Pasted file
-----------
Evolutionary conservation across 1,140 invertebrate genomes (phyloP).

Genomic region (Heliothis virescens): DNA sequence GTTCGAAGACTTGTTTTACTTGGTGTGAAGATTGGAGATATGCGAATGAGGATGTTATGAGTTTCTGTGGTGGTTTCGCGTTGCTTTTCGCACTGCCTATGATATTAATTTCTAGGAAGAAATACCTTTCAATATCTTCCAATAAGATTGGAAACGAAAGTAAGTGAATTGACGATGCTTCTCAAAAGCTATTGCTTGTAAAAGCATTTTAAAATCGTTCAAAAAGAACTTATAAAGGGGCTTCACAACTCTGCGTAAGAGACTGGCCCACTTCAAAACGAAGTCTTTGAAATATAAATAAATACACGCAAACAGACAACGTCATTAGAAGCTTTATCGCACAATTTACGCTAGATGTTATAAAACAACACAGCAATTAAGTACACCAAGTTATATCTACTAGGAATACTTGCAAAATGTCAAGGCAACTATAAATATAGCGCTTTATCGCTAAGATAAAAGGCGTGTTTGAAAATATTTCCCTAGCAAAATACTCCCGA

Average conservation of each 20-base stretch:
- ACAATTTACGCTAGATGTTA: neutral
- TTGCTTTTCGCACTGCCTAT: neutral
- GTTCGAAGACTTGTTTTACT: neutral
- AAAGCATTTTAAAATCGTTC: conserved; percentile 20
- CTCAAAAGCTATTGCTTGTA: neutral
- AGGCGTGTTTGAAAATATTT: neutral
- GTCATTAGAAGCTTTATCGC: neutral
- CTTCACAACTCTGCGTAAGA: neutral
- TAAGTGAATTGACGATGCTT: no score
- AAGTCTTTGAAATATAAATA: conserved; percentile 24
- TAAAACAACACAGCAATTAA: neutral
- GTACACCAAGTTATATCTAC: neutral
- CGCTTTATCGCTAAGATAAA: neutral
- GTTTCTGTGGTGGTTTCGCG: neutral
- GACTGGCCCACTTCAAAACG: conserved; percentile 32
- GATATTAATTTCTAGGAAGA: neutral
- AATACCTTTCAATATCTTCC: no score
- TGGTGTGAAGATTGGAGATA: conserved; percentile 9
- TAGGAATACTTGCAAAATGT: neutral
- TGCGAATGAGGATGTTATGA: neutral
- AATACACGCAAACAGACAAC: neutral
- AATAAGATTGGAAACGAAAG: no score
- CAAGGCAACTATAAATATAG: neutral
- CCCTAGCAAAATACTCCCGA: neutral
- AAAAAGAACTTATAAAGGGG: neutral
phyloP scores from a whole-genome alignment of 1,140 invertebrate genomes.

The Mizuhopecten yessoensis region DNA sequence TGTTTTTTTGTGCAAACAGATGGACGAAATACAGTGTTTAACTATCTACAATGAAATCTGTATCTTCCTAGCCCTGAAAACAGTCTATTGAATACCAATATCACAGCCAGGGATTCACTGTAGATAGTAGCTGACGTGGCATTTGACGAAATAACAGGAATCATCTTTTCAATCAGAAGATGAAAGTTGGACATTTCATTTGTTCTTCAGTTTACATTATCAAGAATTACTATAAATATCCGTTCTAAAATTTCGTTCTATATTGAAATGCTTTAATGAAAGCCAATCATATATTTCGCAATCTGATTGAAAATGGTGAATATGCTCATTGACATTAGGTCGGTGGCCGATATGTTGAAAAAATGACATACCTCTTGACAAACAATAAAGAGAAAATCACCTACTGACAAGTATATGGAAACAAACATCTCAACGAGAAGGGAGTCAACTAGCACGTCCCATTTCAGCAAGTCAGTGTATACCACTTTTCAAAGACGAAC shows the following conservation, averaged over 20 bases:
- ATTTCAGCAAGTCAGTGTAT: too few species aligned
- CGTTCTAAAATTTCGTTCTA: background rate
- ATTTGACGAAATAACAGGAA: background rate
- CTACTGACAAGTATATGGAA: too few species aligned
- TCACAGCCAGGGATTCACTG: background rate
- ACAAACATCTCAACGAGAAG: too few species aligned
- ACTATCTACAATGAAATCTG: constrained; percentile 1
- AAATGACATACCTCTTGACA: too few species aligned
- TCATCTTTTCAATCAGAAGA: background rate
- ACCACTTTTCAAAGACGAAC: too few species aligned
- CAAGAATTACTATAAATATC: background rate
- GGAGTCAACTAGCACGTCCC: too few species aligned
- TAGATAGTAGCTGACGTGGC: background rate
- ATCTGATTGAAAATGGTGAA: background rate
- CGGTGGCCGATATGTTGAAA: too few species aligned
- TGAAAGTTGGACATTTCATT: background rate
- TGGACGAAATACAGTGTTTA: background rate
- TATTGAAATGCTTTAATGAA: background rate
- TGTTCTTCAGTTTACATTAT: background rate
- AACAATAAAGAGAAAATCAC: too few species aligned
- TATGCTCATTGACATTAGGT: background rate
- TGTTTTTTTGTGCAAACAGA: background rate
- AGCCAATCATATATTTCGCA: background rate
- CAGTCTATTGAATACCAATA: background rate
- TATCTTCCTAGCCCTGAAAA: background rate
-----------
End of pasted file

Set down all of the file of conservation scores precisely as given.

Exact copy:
Evolutionary conservation across 1,140 invertebrate genomes (phyloP).

Genomic region (Heliothis virescens): DNA sequence GTTCGAAGACTTGTTTTACTTGGTGTGAAGATTGGAGATATGCGAATGAGGATGTTATGAGTTTCTGTGGTGGTTTCGCGTTGCTTTTCGCACTGCCTATGATATTAATTTCTAGGAAGAAATACCTTTCAATATCTTCCAATAAGATTGGAAACGAAAGTAAGTGAATTGACGATGCTTCTCAAAAGCTATTGCTTGTAAAAGCATTTTAAAATCGTTCAAAAAGAACTTATAAAGGGGCTTCACAACTCTGCGTAAGAGACTGGCCCACTTCAAAACGAAGTCTTTGAAATATAAATAAATACACGCAAACAGACAACGTCATTAGAAGCTTTATCGCACAATTTACGCTAGATGTTATAAAACAACACAGCAATTAAGTACACCAAGTTATATCTACTAGGAATACTTGCAAAATGTCAAGGCAACTATAAATATAGCGCTTTATCGCTAAGATAAAAGGCGTGTTTGAAAATATTTCCCTAGCAAAATACTCCCGA

Average conservation of each 20-base stretch:
- ACAATTTACGCTAGATGTTA: neutral
- TTGCTTTTCGCACTGCCTAT: neutral
- GTTCGAAGACTTGTTTTACT: neutral
- AAAGCATTTTAAAATCGTTC: conserved; percentile 20
- CTCAAAAGCTATTGCTTGTA: neutral
- AGGCGTGTTTGAAAATATTT: neutral
- GTCATTAGAAGCTTTATCGC: neutral
- CTTCACAACTCTGCGTAAGA: neutral
- TAAGTGAATTGACGATGCTT: no score
- AAGTCTTTGAAATATAAATA: conserved; percentile 24
- TAAAACAACACAGCAATTAA: neutral
- GTACACCAAGTTATATCTAC: neutral
- CGCTTTATCGCTAAGATAAA: neutral
- GTTTCTGTGGTGGTTTCGCG: neutral
- GACTGGCCCACTTCAAAACG: conserved; percentile 32
- GATATTAATTTCTAGGAAGA: neutral
- AATACCTTTCAATATCTTCC: no score
- TGGTGTGAAGATTGGAGATA: conserved; percentile 9
- TAGGAATACTTGCAAAATGT: neutral
- TGCGAATGAGGATGTTATGA: neutral
- AATACACGCAAACAGACAAC: neutral
- AATAAGATTGGAAACGAAAG: no score
- CAAGGCAACTATAAATATAG: neutral
- CCCTAGCAAAATACTCCCGA: neutral
- AAAAAGAACTTATAAAGGGG: neutral
phyloP scores from a whole-genome alignment of 1,140 invertebrate genomes.

The Mizuhopecten yessoensis region DNA sequence TGTTTTTTTGTGCAAACAGATGGACGAAATACAGTGTTTAACTATCTACAATGAAATCTGTATCTTCCTAGCCCTGAAAACAGTCTATTGAATACCAATATCACAGCCAGGGATTCACTGTAGATAGTAGCTGACGTGGCATTTGACGAAATAACAGGAATCATCTTTTCAATCAGAAGATGAAAGTTGGACATTTCATTTGTTCTTCAGTTTACATTATCAAGAATTACTATAAATATCCGTTCTAAAATTTCGTTCTATATTGAAATGCTTTAATGAAAGCCAATCATATATTTCGCAATCTGATTGAAAATGGTGAATATGCTCATTGACATTAGGTCGGTGGCCGATATGTTGAAAAAATGACATACCTCTTGACAAACAATAAAGAGAAAATCACCTACTGACAAGTATATGGAAACAAACATCTCAACGAGAAGGGAGTCAACTAGCACGTCCCATTTCAGCAAGTCAGTGTATACCACTTTTCAAAGACGAAC shows the following conservation, averaged over 20 bases:
- ATTTCAGCAAGTCAGTGTAT: too few species aligned
- CGTTCTAAAATTTCGTTCTA: background rate
- ATTTGACGAAATAACAGGAA: background rate
- CTACTGACAAGTATATGGAA: too few species aligned
- TCACAGCCAGGGATTCACTG: background rate
- ACAAACATCTCAACGAGAAG: too few species aligned
- ACTATCTACAATGAAATCTG: constrained; percentile 1
- AAATGACATACCTCTTGACA: too few species aligned
- TCATCTTTTCAATCAGAAGA: background rate
- ACCACTTTTCAAAGACGAAC: too few species aligned
- CAAGAATTACTATAAATATC: background rate
- GGAGTCAACTAGCACGTCCC: too few species aligned
- TAGATAGTAGCTGACGTGGC: background rate
- ATCTGATTGAAAATGGTGAA: background rate
- CGGTGGCCGATATGTTGAAA: too few species aligned
- TGAAAGTTGGACATTTCATT: background rate
- TGGACGAAATACAGTGTTTA: background rate
- TATTGAAATGCTTTAATGAA: background rate
- TGTTCTTCAGTTTACATTAT: background rate
- AACAATAAAGAGAAAATCAC: too few species aligned
- TATGCTCATTGACATTAGGT: background rate
- TGTTTTTTTGTGCAAACAGA: background rate
- AGCCAATCATATATTTCGCA: background rate
- CAGTCTATTGAATACCAATA: background rate
- TATCTTCCTAGCCCTGAAAA: background rate